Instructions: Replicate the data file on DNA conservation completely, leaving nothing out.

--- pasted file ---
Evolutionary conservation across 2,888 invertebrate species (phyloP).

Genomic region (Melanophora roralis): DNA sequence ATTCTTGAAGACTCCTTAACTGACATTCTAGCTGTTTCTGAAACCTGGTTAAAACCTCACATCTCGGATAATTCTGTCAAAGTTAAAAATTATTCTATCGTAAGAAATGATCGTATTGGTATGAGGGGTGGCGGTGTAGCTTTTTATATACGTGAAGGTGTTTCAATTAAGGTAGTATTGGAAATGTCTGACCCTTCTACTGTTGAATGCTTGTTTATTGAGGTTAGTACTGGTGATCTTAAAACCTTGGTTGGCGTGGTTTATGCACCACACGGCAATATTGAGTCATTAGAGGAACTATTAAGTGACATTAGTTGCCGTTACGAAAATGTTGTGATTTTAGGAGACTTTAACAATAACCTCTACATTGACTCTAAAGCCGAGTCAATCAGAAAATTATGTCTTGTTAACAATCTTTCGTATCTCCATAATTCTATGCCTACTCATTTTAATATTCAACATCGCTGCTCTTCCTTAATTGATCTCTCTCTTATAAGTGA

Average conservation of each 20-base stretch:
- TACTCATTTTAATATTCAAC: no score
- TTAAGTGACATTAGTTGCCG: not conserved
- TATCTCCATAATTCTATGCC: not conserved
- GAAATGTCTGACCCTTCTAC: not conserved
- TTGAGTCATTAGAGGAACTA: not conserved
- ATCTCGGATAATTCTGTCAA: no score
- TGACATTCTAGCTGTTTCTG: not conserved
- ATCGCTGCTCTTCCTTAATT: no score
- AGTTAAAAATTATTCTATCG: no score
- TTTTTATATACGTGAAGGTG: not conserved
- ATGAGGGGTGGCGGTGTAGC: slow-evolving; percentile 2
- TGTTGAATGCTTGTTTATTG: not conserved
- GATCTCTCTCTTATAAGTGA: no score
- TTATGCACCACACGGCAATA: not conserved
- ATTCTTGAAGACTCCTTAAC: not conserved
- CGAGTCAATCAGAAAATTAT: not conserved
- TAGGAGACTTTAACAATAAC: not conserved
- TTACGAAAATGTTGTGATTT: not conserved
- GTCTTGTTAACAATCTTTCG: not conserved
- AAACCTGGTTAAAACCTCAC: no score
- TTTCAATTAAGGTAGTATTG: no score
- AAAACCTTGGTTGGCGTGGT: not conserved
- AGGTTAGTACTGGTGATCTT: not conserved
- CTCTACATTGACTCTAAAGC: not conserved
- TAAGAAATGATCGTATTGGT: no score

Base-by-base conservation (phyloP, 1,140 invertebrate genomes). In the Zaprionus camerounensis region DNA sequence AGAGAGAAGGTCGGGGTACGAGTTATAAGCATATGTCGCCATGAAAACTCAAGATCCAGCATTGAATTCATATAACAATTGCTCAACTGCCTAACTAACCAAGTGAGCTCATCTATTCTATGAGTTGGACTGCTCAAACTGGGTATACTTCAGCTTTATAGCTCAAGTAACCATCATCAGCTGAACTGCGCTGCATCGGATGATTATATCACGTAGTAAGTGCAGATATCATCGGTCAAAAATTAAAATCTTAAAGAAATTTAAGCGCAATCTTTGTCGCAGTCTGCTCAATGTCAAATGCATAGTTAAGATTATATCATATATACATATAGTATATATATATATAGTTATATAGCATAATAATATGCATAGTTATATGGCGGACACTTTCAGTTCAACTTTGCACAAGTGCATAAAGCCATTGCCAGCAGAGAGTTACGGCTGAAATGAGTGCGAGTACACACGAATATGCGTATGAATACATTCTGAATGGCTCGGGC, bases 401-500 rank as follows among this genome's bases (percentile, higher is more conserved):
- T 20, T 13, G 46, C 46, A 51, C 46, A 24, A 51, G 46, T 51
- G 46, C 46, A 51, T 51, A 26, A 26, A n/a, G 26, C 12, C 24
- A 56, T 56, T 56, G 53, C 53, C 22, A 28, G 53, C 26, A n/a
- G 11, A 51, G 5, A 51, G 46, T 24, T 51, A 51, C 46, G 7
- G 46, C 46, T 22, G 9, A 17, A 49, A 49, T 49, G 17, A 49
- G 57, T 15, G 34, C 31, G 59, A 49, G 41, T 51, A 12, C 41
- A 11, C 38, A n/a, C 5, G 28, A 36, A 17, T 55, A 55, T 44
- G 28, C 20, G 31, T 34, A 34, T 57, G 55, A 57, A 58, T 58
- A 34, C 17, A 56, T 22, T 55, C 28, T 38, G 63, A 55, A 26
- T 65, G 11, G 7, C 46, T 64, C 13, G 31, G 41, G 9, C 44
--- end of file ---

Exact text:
Evolutionary conservation across 2,888 invertebrate species (phyloP).

Genomic region (Melanophora roralis): DNA sequence ATTCTTGAAGACTCCTTAACTGACATTCTAGCTGTTTCTGAAACCTGGTTAAAACCTCACATCTCGGATAATTCTGTCAAAGTTAAAAATTATTCTATCGTAAGAAATGATCGTATTGGTATGAGGGGTGGCGGTGTAGCTTTTTATATACGTGAAGGTGTTTCAATTAAGGTAGTATTGGAAATGTCTGACCCTTCTACTGTTGAATGCTTGTTTATTGAGGTTAGTACTGGTGATCTTAAAACCTTGGTTGGCGTGGTTTATGCACCACACGGCAATATTGAGTCATTAGAGGAACTATTAAGTGACATTAGTTGCCGTTACGAAAATGTTGTGATTTTAGGAGACTTTAACAATAACCTCTACATTGACTCTAAAGCCGAGTCAATCAGAAAATTATGTCTTGTTAACAATCTTTCGTATCTCCATAATTCTATGCCTACTCATTTTAATATTCAACATCGCTGCTCTTCCTTAATTGATCTCTCTCTTATAAGTGA

Average conservation of each 20-base stretch:
- TACTCATTTTAATATTCAAC: no score
- TTAAGTGACATTAGTTGCCG: not conserved
- TATCTCCATAATTCTATGCC: not conserved
- GAAATGTCTGACCCTTCTAC: not conserved
- TTGAGTCATTAGAGGAACTA: not conserved
- ATCTCGGATAATTCTGTCAA: no score
- TGACATTCTAGCTGTTTCTG: not conserved
- ATCGCTGCTCTTCCTTAATT: no score
- AGTTAAAAATTATTCTATCG: no score
- TTTTTATATACGTGAAGGTG: not conserved
- ATGAGGGGTGGCGGTGTAGC: slow-evolving; percentile 2
- TGTTGAATGCTTGTTTATTG: not conserved
- GATCTCTCTCTTATAAGTGA: no score
- TTATGCACCACACGGCAATA: not conserved
- ATTCTTGAAGACTCCTTAAC: not conserved
- CGAGTCAATCAGAAAATTAT: not conserved
- TAGGAGACTTTAACAATAAC: not conserved
- TTACGAAAATGTTGTGATTT: not conserved
- GTCTTGTTAACAATCTTTCG: not conserved
- AAACCTGGTTAAAACCTCAC: no score
- TTTCAATTAAGGTAGTATTG: no score
- AAAACCTTGGTTGGCGTGGT: not conserved
- AGGTTAGTACTGGTGATCTT: not conserved
- CTCTACATTGACTCTAAAGC: not conserved
- TAAGAAATGATCGTATTGGT: no score

Base-by-base conservation (phyloP, 1,140 invertebrate genomes). In the Zaprionus camerounensis region DNA sequence AGAGAGAAGGTCGGGGTACGAGTTATAAGCATATGTCGCCATGAAAACTCAAGATCCAGCATTGAATTCATATAACAATTGCTCAACTGCCTAACTAACCAAGTGAGCTCATCTATTCTATGAGTTGGACTGCTCAAACTGGGTATACTTCAGCTTTATAGCTCAAGTAACCATCATCAGCTGAACTGCGCTGCATCGGATGATTATATCACGTAGTAAGTGCAGATATCATCGGTCAAAAATTAAAATCTTAAAGAAATTTAAGCGCAATCTTTGTCGCAGTCTGCTCAATGTCAAATGCATAGTTAAGATTATATCATATATACATATAGTATATATATATATAGTTATATAGCATAATAATATGCATAGTTATATGGCGGACACTTTCAGTTCAACTTTGCACAAGTGCATAAAGCCATTGCCAGCAGAGAGTTACGGCTGAAATGAGTGCGAGTACACACGAATATGCGTATGAATACATTCTGAATGGCTCGGGC, bases 401-500 rank as follows among this genome's bases (percentile, higher is more conserved):
- T 20, T 13, G 46, C 46, A 51, C 46, A 24, A 51, G 46, T 51
- G 46, C 46, A 51, T 51, A 26, A 26, A n/a, G 26, C 12, C 24
- A 56, T 56, T 56, G 53, C 53, C 22, A 28, G 53, C 26, A n/a
- G 11, A 51, G 5, A 51, G 46, T 24, T 51, A 51, C 46, G 7
- G 46, C 46, T 22, G 9, A 17, A 49, A 49, T 49, G 17, A 49
- G 57, T 15, G 34, C 31, G 59, A 49, G 41, T 51, A 12, C 41
- A 11, C 38, A n/a, C 5, G 28, A 36, A 17, T 55, A 55, T 44
- G 28, C 20, G 31, T 34, A 34, T 57, G 55, A 57, A 58, T 58
- A 34, C 17, A 56, T 22, T 55, C 28, T 38, G 63, A 55, A 26
- T 65, G 11, G 7, C 46, T 64, C 13, G 31, G 41, G 9, C 44